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Report, 2000

Primary succession and dynamics of Norway spruce coastal forests on land-uplift ground moraine

Svensson, Johan S.; Jeglum, John K.


This paper is an overview of primary succession on the rising coastlines of the Gulf of Bothnia, which emphasises Norway spruce succession and forest development and identifies topics for research. It is concluded that continuing postglacial rebound provides excellent successional sequences, and an exceptional opportunity to add new and important knowledge on original forest ecosystem development. First, long-term undisturbed forest series, terminating in climax-like Norway spruce forest, exist. Secondly, a well-stocked, oldgrowth spruce forest can develop on the (generally) fairly productive mesic ground-moraine sites in a short ecological time. Thirdly, undisturbed successional sequences, which go back to original soil formation, permit reconstruction of ecosystems' developmental history. Fourthly, the relationship between ground elevation and land-uplift rate facilitates estimates of ground age, and consequently permits a four-dimensional study approach. Fifthly, in view of extensive anthropogenic influence in boreal Fennoscandian forests, the few remaining natural spruce forests should be recognised and carefully documented. From our review of the literature, we conclude that present knowledge of the succession of Norway spruce on emerging shorelines, and the part played by land uplift and other factors, is fragmentary. Attention should to be given to initial spruce seedling colonisation relative to factors such as sea-water level, exposure (winds, fetch), parent material, seedbed types, potential seed source (isolation), and island size. Possible multiple pathways of Norway spruce primary succession relative to temporal changes in exposure and other factors, have so far received little research effort. Attention also should to be paid to the response of spruce populations to site maturation, i.e. to increasing ground age based on land-uplift rate and elevation above sea level. Finally, attention should to be paid to autogenic processes in spruce-dominated stages developing towards climax-like, oldgrowth forests.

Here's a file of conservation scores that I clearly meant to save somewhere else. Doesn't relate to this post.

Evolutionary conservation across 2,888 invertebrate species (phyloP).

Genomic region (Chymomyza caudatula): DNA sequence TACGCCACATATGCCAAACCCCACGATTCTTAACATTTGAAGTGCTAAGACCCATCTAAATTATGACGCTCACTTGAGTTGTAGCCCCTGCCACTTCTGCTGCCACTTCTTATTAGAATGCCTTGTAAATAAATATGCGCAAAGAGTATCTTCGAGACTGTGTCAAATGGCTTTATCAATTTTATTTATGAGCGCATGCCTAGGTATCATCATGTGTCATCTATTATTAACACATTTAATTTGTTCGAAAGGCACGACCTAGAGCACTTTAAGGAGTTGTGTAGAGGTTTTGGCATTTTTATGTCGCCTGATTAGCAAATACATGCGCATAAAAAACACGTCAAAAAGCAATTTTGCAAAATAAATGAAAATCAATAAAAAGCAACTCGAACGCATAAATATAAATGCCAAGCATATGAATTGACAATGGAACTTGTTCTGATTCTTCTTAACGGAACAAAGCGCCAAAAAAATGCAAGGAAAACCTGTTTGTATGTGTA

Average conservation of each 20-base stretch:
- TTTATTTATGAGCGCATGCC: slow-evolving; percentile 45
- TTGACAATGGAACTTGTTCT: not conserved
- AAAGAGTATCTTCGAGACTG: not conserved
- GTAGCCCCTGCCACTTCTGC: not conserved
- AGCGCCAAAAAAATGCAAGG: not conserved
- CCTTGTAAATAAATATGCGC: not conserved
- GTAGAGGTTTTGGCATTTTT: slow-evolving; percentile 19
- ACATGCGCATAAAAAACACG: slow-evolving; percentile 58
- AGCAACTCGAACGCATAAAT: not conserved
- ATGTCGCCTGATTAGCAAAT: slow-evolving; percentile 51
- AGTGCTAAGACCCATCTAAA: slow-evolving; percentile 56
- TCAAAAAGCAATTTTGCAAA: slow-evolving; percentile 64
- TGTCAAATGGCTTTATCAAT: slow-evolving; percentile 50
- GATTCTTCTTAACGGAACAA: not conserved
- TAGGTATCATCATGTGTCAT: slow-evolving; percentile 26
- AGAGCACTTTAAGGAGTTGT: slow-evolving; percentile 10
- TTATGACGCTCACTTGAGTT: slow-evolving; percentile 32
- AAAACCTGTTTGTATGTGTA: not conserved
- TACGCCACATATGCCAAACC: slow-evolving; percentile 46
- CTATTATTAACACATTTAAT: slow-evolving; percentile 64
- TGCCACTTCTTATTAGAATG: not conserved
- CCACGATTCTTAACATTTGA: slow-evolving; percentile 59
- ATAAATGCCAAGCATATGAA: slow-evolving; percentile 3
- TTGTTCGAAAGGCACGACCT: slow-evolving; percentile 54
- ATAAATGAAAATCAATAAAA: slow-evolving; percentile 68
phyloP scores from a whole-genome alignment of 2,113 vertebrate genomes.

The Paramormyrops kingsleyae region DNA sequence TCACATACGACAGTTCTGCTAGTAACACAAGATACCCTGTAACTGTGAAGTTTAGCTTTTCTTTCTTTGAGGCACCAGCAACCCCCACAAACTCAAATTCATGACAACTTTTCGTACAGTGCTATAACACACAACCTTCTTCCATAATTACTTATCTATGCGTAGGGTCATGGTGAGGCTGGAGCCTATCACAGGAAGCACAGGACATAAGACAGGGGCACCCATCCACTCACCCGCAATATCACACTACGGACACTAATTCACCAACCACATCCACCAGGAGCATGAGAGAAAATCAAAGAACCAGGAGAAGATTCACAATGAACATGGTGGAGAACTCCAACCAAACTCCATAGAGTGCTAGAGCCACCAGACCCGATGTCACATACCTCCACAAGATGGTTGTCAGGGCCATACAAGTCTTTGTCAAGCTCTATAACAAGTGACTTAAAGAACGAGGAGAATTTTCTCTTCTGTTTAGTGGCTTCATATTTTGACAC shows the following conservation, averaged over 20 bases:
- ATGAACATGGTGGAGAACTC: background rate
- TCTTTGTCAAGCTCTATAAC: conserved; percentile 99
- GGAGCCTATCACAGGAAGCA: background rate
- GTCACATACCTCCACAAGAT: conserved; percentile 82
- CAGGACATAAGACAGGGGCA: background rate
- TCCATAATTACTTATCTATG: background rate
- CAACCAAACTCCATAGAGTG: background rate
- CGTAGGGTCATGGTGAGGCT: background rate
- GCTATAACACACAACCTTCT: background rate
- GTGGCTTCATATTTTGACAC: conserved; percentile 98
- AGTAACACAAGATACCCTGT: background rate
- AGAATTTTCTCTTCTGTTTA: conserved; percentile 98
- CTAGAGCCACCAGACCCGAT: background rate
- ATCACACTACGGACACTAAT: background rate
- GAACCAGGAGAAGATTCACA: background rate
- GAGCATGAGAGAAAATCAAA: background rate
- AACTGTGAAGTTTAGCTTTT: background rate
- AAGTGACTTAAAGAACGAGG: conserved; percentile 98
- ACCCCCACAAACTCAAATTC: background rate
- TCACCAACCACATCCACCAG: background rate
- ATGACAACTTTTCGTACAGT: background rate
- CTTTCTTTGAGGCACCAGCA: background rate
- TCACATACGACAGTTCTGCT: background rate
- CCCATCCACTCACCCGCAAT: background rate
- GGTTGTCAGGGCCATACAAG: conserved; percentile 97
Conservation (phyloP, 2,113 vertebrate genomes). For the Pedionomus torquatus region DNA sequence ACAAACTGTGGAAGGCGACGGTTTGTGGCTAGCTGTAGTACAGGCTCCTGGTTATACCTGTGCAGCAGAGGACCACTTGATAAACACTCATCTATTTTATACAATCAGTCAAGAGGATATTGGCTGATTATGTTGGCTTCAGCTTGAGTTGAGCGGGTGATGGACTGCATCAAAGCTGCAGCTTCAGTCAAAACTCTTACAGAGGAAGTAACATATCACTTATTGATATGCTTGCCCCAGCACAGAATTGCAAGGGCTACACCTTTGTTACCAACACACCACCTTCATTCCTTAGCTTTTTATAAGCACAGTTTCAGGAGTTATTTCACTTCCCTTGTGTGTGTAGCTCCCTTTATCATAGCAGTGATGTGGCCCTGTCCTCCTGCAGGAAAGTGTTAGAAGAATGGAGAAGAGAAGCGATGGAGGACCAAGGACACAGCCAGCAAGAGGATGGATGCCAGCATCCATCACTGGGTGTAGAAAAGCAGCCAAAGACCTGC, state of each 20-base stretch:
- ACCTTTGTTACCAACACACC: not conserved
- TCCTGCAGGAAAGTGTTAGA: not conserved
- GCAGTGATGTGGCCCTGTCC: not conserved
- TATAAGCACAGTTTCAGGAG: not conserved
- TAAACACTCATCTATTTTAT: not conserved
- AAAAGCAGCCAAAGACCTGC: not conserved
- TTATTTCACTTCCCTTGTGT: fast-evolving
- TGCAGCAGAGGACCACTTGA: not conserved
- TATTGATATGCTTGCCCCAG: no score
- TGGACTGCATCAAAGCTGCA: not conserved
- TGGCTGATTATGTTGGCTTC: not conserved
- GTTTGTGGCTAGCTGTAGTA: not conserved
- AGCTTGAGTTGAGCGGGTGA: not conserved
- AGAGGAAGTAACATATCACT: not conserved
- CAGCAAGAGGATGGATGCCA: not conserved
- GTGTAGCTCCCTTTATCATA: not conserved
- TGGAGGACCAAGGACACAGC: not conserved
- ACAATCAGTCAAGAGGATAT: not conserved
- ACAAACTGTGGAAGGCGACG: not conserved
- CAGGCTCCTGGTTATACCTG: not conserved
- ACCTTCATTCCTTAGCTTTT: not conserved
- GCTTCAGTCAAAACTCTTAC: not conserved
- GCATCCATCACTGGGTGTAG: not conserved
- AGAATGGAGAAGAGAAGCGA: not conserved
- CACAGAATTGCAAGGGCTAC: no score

Literature review; Gulf of Bothnia; postglacial rebound; Picea abies; boreal; old-growth forest; natural forest; structure; Sweden

Published in

Studia Forestalia Suecica
ISBN: 91-576-5982-6
Publisher: Swedish Univ. of Agricultural Sciences

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